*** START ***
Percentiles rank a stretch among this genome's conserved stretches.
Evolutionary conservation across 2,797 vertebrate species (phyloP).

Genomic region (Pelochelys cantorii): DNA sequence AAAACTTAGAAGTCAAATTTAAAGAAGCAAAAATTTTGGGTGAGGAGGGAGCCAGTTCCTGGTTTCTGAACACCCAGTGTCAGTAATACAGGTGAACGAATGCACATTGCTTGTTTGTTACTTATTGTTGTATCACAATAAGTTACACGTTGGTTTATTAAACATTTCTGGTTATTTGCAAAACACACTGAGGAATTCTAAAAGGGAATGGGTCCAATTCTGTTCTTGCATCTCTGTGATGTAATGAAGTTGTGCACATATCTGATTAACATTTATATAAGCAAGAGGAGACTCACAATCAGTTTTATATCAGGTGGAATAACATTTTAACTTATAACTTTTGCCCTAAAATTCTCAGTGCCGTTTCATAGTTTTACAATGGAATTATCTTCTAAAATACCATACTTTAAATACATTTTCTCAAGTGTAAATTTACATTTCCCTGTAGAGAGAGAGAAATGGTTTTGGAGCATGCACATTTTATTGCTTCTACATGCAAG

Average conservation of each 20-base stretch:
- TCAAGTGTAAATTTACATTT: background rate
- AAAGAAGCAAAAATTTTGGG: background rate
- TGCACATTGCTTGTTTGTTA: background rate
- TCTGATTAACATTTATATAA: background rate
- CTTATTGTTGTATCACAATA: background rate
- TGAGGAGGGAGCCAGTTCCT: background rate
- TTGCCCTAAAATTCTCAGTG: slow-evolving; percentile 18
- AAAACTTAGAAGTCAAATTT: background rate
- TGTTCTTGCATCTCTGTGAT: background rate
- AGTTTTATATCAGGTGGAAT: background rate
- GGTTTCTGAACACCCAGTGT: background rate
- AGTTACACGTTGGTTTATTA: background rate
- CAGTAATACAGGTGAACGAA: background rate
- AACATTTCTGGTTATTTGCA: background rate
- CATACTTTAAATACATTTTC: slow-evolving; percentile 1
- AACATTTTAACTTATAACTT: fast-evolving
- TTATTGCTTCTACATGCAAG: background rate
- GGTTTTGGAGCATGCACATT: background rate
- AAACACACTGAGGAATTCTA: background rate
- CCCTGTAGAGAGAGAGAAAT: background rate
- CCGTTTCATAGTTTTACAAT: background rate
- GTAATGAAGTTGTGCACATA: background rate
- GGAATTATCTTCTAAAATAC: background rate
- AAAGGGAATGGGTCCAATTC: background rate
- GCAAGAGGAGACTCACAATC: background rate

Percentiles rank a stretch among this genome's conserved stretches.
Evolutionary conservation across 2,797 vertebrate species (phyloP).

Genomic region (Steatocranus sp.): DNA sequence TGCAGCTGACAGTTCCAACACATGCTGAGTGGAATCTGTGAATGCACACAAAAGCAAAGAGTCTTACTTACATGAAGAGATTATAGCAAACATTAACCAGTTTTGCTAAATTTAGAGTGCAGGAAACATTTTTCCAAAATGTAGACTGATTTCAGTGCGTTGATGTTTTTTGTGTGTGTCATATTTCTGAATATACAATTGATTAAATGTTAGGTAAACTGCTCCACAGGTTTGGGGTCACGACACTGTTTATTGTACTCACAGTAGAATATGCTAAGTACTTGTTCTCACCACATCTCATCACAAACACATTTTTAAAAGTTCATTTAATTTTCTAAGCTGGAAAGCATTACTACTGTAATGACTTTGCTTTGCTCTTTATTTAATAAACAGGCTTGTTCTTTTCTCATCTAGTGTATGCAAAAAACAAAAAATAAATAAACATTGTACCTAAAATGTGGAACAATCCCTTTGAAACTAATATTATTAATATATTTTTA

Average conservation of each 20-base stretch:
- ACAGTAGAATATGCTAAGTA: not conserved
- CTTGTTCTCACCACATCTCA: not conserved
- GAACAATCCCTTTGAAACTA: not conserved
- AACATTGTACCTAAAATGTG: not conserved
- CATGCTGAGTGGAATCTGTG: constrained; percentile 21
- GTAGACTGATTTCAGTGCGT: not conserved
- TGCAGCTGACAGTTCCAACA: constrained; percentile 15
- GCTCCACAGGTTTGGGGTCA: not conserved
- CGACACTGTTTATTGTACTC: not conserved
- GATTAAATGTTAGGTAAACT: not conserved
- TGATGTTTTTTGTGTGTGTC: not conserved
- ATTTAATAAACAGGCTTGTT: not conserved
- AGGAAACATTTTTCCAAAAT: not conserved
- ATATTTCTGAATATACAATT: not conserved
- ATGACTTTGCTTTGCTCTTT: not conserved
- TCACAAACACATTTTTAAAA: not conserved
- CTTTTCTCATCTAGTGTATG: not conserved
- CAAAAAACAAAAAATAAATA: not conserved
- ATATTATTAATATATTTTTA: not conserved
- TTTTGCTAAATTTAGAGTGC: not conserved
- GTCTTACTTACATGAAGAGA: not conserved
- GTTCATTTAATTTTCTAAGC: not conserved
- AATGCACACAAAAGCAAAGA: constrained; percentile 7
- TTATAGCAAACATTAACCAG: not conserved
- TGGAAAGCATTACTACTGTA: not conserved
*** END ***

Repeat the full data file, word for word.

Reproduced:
Percentiles rank a stretch among this genome's conserved stretches.
Evolutionary conservation across 2,797 vertebrate species (phyloP).

Genomic region (Pelochelys cantorii): DNA sequence AAAACTTAGAAGTCAAATTTAAAGAAGCAAAAATTTTGGGTGAGGAGGGAGCCAGTTCCTGGTTTCTGAACACCCAGTGTCAGTAATACAGGTGAACGAATGCACATTGCTTGTTTGTTACTTATTGTTGTATCACAATAAGTTACACGTTGGTTTATTAAACATTTCTGGTTATTTGCAAAACACACTGAGGAATTCTAAAAGGGAATGGGTCCAATTCTGTTCTTGCATCTCTGTGATGTAATGAAGTTGTGCACATATCTGATTAACATTTATATAAGCAAGAGGAGACTCACAATCAGTTTTATATCAGGTGGAATAACATTTTAACTTATAACTTTTGCCCTAAAATTCTCAGTGCCGTTTCATAGTTTTACAATGGAATTATCTTCTAAAATACCATACTTTAAATACATTTTCTCAAGTGTAAATTTACATTTCCCTGTAGAGAGAGAGAAATGGTTTTGGAGCATGCACATTTTATTGCTTCTACATGCAAG

Average conservation of each 20-base stretch:
- TCAAGTGTAAATTTACATTT: background rate
- AAAGAAGCAAAAATTTTGGG: background rate
- TGCACATTGCTTGTTTGTTA: background rate
- TCTGATTAACATTTATATAA: background rate
- CTTATTGTTGTATCACAATA: background rate
- TGAGGAGGGAGCCAGTTCCT: background rate
- TTGCCCTAAAATTCTCAGTG: slow-evolving; percentile 18
- AAAACTTAGAAGTCAAATTT: background rate
- TGTTCTTGCATCTCTGTGAT: background rate
- AGTTTTATATCAGGTGGAAT: background rate
- GGTTTCTGAACACCCAGTGT: background rate
- AGTTACACGTTGGTTTATTA: background rate
- CAGTAATACAGGTGAACGAA: background rate
- AACATTTCTGGTTATTTGCA: background rate
- CATACTTTAAATACATTTTC: slow-evolving; percentile 1
- AACATTTTAACTTATAACTT: fast-evolving
- TTATTGCTTCTACATGCAAG: background rate
- GGTTTTGGAGCATGCACATT: background rate
- AAACACACTGAGGAATTCTA: background rate
- CCCTGTAGAGAGAGAGAAAT: background rate
- CCGTTTCATAGTTTTACAAT: background rate
- GTAATGAAGTTGTGCACATA: background rate
- GGAATTATCTTCTAAAATAC: background rate
- AAAGGGAATGGGTCCAATTC: background rate
- GCAAGAGGAGACTCACAATC: background rate

Percentiles rank a stretch among this genome's conserved stretches.
Evolutionary conservation across 2,797 vertebrate species (phyloP).

Genomic region (Steatocranus sp.): DNA sequence TGCAGCTGACAGTTCCAACACATGCTGAGTGGAATCTGTGAATGCACACAAAAGCAAAGAGTCTTACTTACATGAAGAGATTATAGCAAACATTAACCAGTTTTGCTAAATTTAGAGTGCAGGAAACATTTTTCCAAAATGTAGACTGATTTCAGTGCGTTGATGTTTTTTGTGTGTGTCATATTTCTGAATATACAATTGATTAAATGTTAGGTAAACTGCTCCACAGGTTTGGGGTCACGACACTGTTTATTGTACTCACAGTAGAATATGCTAAGTACTTGTTCTCACCACATCTCATCACAAACACATTTTTAAAAGTTCATTTAATTTTCTAAGCTGGAAAGCATTACTACTGTAATGACTTTGCTTTGCTCTTTATTTAATAAACAGGCTTGTTCTTTTCTCATCTAGTGTATGCAAAAAACAAAAAATAAATAAACATTGTACCTAAAATGTGGAACAATCCCTTTGAAACTAATATTATTAATATATTTTTA

Average conservation of each 20-base stretch:
- ACAGTAGAATATGCTAAGTA: not conserved
- CTTGTTCTCACCACATCTCA: not conserved
- GAACAATCCCTTTGAAACTA: not conserved
- AACATTGTACCTAAAATGTG: not conserved
- CATGCTGAGTGGAATCTGTG: constrained; percentile 21
- GTAGACTGATTTCAGTGCGT: not conserved
- TGCAGCTGACAGTTCCAACA: constrained; percentile 15
- GCTCCACAGGTTTGGGGTCA: not conserved
- CGACACTGTTTATTGTACTC: not conserved
- GATTAAATGTTAGGTAAACT: not conserved
- TGATGTTTTTTGTGTGTGTC: not conserved
- ATTTAATAAACAGGCTTGTT: not conserved
- AGGAAACATTTTTCCAAAAT: not conserved
- ATATTTCTGAATATACAATT: not conserved
- ATGACTTTGCTTTGCTCTTT: not conserved
- TCACAAACACATTTTTAAAA: not conserved
- CTTTTCTCATCTAGTGTATG: not conserved
- CAAAAAACAAAAAATAAATA: not conserved
- ATATTATTAATATATTTTTA: not conserved
- TTTTGCTAAATTTAGAGTGC: not conserved
- GTCTTACTTACATGAAGAGA: not conserved
- GTTCATTTAATTTTCTAAGC: not conserved
- AATGCACACAAAAGCAAAGA: constrained; percentile 7
- TTATAGCAAACATTAACCAG: not conserved
- TGGAAAGCATTACTACTGTA: not conserved